Eugene O'Neill Festival
The American ShakespeareO'Neill's Influence on Theater
Frequently dubbed “the American Shakespeare,” renowned playwright Eugene O’Neill had an enormous impact on the development of American theater with his expansive and unparalleled body of work. A recipient of four Pulitzer Prizes and a Nobel Prize in Literature, an unprecedented feat for an American playwright, O’Neill is often credited with single-handedly transforming the American drama into a respected, urgent art form. With his work, O’Neill tenaciously explored the darker aspects of the human condition, embedding his plays with wide-ranging themes such as alcoholism, depression, prostitution and race relations. In fact, nearly all of O’Neill’s plays are distillations of personal tragedy, each tinged with the darkest shadings of melancholy and sorrow drawn heavily from his experiences.
With his use of realism, O’Neill wrote plays that diverged drastically from traditional productions of the early 20th century. Realism, initially associated with Russian playwright Anton Chekhov, Norwegian playwright Henrik Isben and Swedish playwright August Strindberg, began as a late 19th-century movement that cultivated a set of dramatic and theatrical customs aimed to create productions ingrained in social and psychological aspects of real-life situations. This was a significant evolution from the typical entertainment-based focus of earlier American theater. Realism would remain the principal movement in comedies and tragedies throughout the 20th century, and O’Neill’s early works, which found him carving out characters and themes with tremendous psychological depth, brought international acclaim to this “new” American drama.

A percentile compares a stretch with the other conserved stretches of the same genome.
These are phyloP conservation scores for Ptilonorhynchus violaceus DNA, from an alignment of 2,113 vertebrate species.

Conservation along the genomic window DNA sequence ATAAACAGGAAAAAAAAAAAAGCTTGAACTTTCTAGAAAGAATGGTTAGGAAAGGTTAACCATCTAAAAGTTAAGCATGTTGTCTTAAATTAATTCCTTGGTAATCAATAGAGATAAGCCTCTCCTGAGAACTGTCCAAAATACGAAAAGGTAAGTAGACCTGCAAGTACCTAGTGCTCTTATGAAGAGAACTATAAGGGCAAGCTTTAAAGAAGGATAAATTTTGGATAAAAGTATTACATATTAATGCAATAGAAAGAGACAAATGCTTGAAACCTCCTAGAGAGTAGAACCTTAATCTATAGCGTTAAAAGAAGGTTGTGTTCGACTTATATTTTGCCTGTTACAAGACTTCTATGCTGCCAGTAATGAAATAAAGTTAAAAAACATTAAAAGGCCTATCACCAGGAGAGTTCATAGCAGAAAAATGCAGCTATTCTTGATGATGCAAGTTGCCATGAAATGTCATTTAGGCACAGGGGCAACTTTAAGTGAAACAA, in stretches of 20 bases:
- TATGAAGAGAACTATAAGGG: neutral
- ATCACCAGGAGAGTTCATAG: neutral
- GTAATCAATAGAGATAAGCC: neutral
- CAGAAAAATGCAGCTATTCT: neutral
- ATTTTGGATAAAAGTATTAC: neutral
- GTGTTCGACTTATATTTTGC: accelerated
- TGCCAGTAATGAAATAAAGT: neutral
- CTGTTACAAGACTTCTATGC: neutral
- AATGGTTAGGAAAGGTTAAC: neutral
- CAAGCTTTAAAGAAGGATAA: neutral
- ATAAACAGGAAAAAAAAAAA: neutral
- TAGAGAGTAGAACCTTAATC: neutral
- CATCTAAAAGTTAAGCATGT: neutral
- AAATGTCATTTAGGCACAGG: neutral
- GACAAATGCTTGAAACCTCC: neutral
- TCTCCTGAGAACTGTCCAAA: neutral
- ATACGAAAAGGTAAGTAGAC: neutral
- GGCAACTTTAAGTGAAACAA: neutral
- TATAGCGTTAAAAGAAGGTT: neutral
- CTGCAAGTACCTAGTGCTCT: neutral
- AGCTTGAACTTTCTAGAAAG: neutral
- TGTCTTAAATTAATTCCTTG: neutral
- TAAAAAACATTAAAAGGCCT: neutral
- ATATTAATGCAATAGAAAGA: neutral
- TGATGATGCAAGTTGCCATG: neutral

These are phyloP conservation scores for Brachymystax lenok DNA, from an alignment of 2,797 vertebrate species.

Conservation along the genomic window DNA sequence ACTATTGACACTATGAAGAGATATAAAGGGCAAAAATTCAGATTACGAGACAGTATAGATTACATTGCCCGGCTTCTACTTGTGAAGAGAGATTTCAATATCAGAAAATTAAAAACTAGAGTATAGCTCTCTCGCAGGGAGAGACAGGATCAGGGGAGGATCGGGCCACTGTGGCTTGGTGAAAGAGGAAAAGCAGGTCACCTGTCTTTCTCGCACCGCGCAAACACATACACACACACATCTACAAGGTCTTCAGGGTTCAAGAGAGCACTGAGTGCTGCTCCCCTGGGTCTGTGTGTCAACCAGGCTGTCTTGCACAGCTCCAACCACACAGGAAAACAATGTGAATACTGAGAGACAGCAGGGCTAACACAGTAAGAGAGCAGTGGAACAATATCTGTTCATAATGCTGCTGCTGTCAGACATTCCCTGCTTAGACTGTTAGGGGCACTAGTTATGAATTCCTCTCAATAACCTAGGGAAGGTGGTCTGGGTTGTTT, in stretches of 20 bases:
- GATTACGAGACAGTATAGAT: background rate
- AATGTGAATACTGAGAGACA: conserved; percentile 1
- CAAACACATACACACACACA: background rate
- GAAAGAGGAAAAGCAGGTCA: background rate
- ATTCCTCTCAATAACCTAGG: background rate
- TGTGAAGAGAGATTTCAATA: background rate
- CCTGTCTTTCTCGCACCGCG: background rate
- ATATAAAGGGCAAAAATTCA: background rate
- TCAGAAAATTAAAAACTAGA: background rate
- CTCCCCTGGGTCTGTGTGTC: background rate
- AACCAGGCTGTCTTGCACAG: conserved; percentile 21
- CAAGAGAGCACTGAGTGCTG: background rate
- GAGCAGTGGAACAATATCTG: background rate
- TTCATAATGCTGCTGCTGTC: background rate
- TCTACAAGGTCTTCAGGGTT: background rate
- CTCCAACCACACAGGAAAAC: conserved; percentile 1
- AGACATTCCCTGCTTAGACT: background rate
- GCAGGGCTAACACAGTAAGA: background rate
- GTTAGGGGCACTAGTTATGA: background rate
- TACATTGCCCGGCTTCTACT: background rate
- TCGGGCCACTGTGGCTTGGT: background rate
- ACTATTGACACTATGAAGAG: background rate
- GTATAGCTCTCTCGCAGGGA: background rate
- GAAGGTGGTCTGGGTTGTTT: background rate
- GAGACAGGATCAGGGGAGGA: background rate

Among these early works is 1920’s Pulitzer-winning Beyond the Horizon, largely regarded as O’Neill’s first successful full-length production, which drew plaudits for its bold vision of tragic realism. O’Neill tells the story of two brothers who separate and experience a role reversal of sorts when one marries the love of his life, only to find bitterness, disenchantment and disappointment. The play is also derived from O’Neill’s exploits, including his deadly bout with tuberculosis and his sea voyages. During one of these voyages, he meets a Norwegian sailor who criticizes his choice of going to sea instead of staying on his family’s farm. Using this experience as a touchstone for the plot, O’Neill recounts missed opportunities and failed dreams between the two brothers. Robert, a poetic but sickly dreamer, ventures out to sea on a quest to explore the world and improve his well-being. His brother, Andrew, is a born farmer who wants to marry his sweetheart and work on the family farm and dreams of starting a family. However, because both brothers love the same woman, each chooses to go against his nature. Thus, Robert stays on the farm, while Andrew goes to sea.
Later in the 1920s, O’Neill would reject the notions of realism and begin a foray into expressionism, abandoning the lifelike qualities of previous successes in favor of distorting human consciousness. Exploring the depths of Freud’s psychoanalysis theory, O’Neill would use his ideas to lay the foundation for much of his later work, including productions such as The Hairy Ape and Emperor Jones. Toward the end of his career, however, O’Neill returned to realism and delivered some of his most celebrated work, most notably 1956’s masterpiece Long Day’s Journey into Night, published posthumously after his death from a rare
neurodegenerative disorder in 1953. It would win the playwright his final Pulitzer Prize.
Before Eugene O’Neill, most American theater consisted of bland farce or melodrama. O’Neill is almost universally acknowledged as the first great American playwright. Some argue there was no American theater before his time. O’Neill embraced theater as an undervalued aspect of American tradition and turned it into a prominent cultural institution. Rooted firmly in American history and his extraordinary personal life, Eugene O’Neill brought psychological depth, poetic symbolism and expressionistic technique to the American drama, lionizing American theater into a most transformative experience, changing its face forever.